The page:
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GREAT IMPOSTOR, THE(director: Robert Mulligan; screenwriter: from the novel by Robert Crichton/Liam O’Brien; cinematographer: Robert Burks; editor: Frederic Knudtson; music: Henry Mancini; cast: Tony Curtis (Ferdinand Waldo Demara, Jr., and various aliases), Edmond O’Brien (Capt. Glover), Arthur O’Connell (Warden Chandler), Gary Merrill (Pa Demara), Joan Blackman (Catherine Lacey), Raymond Massey (Abbot Donner), Karl Malden (Father Devlin, St. Augustine School), Frank Gorshin (Barney, inmate in federal prison), Robert Middleton (R.C. Brown, prison guard), Mike Kellin (Clifford Thompson, prisoner in maximum security section); Runtime: 113; MPAA Rating: NR; producer: Robert Arthur; Universal-International; 1961)
“A biopic about a likable impostor and dreamer that’s set in the 1950s, and is ably played by Tony Curtis.”

Reviewed by Dennis Schwartz

A biopic about a likable impostor and dreamer that’s set in the 1950s, and is ably played by Tony Curtis. It’s based on the true story about Ferdinand Waldo Demara Jr., someone who wanted to be somebody but didn’t have the will power to take the hard road and work for it and instead took shortcuts. It’s directed by Robert Mulligan (“Fear Strikes Out”) from the novel by Robert Crichton and the screenplay is by Liam O’Brien.

It opens with the arrest of the Canadian Ferdinand Waldo Demara, Jr. (Tony Curtis) by Coast Guard officials, off of New England’s Haven Island, for impersonating numerous professionals such as a Yale professor, a Trappist monk, a prison warden, and a navy physician, including his current alias, that of a concerned elementary school teacher. The film goes into flashback as Demara recalls the events that have caused his arrest.

We learn how in his youth he was encouraged to chase his dreams by his failure father and failed to heed the advice of his friendly parish priest Father Devlin (Karl Malden) to be realistic and become only what you are really suited for. Demara quits high school despite good grades because he’s impatient to seek his fortune in the world. When turned down for an army officer because of his limited education, he resorts to forging his credentials to those of a noted Yale prof and gets accepted as a marine officer. When told of an FBI check, he fakes a suicide and tries next his hand at being a Trappist monk. He’s given the boot when he can’t live up to that strict ascetic life. His next adventure involves him arrested when drunk on moonshine given him by a farmer he gets a ride from. The FBI nabs him and he’s sentenced to six years by the military for his fake suicide. In the prison Demara charms Warden Stone and wins his early release. He then poses as Warden Stone to fool Texas prison Warden Chandler (Arthur O’Connell). As Chandler’s assistant he initiates humane treatment for the prison, and his efforts improve conditions so much he wins the respect and trust of even the hardened inmates. When a new prisoner named Barney (Frank Gorshin) recognizes him from military prison and threatens him with blackmail, Demara returns home. After confessing to Father Devlin, he refuses to turn himself in and instead joins the Royal Canadian Navy with the phony credentials of physician Dr. Joseph C. Mornay. Demara bones up on medical knowledge, and gets away with his impostor role. He even falls in love with military nurse Catherine Lacey (Joan Blackman), performs miraculous life saving operations from those attacked by ship during the Korean conflict, and follows that up by opening a hospital in Chinnampo. There he earns an international rep as “The Miracle Doctor,” but his photo in the paper alerts the real Dr. Mornay who exposes him as a fraud. It leads back to the film’s beginning and we see Demara escape through a porthole, from the cabin of a ship, even though all his former employers say he did good work and refuse to press charges and Catherine has forgiven him–even willing to marry him. Many years later FBI agent Sgt. Wilkerson is on Demara’s trail, but what the Feds fail to realize is that Wilkerson is, in fact, none other than Demara.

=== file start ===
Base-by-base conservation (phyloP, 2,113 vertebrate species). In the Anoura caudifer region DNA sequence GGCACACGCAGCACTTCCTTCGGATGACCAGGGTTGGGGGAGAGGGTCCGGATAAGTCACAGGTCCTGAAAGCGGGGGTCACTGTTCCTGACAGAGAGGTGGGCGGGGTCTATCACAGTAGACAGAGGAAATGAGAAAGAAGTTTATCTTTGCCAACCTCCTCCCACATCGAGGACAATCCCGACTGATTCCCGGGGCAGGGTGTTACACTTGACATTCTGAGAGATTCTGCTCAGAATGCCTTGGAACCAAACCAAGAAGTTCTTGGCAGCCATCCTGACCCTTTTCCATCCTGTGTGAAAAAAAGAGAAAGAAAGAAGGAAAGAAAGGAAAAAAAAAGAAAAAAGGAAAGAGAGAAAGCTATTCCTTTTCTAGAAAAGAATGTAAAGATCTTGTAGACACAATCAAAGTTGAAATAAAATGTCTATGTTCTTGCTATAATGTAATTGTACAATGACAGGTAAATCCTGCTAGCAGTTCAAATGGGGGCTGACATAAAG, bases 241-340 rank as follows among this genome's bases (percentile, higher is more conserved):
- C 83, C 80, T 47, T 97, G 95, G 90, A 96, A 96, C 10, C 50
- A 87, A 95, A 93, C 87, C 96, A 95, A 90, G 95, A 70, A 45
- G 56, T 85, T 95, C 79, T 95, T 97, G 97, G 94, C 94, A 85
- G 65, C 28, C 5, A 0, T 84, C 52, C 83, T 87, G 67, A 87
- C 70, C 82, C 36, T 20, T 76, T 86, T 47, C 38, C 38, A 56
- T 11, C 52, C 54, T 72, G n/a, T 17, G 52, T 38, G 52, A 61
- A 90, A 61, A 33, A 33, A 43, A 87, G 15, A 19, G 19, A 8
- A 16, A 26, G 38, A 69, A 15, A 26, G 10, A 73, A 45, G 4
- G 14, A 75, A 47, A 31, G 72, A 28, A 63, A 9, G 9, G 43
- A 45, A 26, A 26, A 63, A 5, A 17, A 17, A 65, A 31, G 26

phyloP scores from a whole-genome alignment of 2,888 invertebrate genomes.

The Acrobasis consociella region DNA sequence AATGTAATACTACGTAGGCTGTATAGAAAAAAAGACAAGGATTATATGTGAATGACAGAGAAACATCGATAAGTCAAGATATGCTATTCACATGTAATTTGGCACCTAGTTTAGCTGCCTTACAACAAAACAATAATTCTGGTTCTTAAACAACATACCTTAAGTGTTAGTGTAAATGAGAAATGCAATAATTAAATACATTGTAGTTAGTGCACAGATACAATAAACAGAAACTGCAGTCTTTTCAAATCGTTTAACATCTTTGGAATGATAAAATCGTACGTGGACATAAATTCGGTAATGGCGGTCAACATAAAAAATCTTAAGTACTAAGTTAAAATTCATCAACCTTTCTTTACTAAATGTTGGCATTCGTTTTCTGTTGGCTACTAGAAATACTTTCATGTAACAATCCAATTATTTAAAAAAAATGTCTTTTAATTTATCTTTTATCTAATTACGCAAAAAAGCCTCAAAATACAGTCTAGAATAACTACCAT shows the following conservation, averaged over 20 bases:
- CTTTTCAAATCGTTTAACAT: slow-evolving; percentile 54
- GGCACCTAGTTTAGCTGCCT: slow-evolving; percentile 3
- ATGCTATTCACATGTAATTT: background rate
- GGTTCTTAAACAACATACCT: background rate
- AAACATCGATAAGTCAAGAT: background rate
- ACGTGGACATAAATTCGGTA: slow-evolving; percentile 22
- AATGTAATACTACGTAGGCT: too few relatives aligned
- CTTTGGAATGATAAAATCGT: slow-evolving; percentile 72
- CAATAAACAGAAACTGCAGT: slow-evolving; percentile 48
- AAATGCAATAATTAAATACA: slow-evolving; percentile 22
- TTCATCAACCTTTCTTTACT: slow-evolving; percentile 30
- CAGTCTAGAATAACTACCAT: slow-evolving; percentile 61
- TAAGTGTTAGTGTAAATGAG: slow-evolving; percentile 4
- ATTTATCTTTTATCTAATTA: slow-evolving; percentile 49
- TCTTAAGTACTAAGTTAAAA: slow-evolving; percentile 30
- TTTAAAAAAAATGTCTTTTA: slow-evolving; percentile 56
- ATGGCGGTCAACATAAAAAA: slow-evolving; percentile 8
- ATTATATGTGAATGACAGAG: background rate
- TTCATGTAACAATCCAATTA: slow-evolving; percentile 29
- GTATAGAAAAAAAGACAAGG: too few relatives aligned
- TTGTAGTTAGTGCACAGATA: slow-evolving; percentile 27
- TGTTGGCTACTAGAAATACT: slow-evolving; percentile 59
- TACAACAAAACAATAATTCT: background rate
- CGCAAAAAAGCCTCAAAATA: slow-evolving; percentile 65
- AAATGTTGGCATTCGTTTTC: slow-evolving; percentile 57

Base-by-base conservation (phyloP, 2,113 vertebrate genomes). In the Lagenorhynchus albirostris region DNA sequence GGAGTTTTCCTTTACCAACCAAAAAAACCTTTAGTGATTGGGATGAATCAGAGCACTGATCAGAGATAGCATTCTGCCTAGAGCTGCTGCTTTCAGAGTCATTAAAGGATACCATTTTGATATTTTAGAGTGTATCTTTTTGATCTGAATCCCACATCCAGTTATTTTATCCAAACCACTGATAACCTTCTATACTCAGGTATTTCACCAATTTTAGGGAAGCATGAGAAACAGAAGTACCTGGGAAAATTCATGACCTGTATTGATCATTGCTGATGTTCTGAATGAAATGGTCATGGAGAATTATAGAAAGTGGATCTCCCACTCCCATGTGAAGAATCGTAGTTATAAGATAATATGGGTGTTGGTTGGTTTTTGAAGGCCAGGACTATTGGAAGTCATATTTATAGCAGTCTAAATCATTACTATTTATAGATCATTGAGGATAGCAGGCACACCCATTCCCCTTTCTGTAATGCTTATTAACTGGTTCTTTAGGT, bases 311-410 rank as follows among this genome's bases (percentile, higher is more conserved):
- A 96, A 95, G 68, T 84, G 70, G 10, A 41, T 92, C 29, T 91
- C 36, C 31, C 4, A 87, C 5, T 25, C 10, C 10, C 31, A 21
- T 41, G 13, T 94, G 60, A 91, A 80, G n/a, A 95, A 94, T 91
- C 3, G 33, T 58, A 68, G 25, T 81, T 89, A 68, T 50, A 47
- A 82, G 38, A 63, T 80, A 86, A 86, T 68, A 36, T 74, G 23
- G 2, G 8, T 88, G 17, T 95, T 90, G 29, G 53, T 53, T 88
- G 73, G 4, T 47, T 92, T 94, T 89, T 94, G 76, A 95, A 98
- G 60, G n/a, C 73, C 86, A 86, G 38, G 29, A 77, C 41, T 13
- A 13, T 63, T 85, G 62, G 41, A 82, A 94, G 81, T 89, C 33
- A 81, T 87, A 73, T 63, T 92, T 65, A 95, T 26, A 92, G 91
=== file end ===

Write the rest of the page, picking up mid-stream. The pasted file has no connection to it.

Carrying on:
The episodic film was shot like a docudrama and wavers between frothy comedy and melodrama, but never mounts much tension, is clumsy and seems far too pat for my taste. Many of the episodes in Demara’s life never reached the screen and some of those that did were not that well presented.

REVIEWED ON 10/20/2006 GRADE: C+

Dennis Schwartz: “Ozus’ World Movie Reviews”